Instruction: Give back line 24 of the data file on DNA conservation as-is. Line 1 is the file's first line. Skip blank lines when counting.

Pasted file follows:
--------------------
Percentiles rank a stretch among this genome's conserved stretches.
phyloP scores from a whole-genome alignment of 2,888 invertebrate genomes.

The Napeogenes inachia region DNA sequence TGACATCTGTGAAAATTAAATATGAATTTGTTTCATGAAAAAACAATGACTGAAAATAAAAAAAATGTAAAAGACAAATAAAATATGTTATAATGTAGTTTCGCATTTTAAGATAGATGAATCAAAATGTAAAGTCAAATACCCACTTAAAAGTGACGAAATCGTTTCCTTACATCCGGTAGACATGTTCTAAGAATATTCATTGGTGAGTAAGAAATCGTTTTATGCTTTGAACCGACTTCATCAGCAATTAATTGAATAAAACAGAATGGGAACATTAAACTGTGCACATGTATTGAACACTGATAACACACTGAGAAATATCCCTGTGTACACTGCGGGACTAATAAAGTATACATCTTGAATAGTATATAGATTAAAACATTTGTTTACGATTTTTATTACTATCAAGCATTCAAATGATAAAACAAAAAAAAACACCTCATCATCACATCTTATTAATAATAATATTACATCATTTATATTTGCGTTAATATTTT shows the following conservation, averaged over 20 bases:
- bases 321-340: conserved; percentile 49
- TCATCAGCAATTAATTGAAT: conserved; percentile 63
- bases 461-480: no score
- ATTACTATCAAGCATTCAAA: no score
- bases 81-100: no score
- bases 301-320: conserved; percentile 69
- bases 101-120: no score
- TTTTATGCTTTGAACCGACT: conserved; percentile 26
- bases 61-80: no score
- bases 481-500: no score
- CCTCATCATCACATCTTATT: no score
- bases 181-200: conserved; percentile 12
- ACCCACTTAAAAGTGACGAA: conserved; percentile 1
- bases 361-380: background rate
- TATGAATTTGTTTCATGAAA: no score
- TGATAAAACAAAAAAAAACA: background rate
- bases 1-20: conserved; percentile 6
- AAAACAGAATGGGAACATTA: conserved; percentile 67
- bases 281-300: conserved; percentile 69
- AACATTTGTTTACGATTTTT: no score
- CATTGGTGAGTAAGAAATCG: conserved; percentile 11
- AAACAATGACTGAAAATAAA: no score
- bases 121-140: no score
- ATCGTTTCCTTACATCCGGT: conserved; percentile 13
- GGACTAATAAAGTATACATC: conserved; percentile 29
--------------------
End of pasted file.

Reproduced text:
- CATTGGTGAGTAAGAAATCG: conserved; percentile 11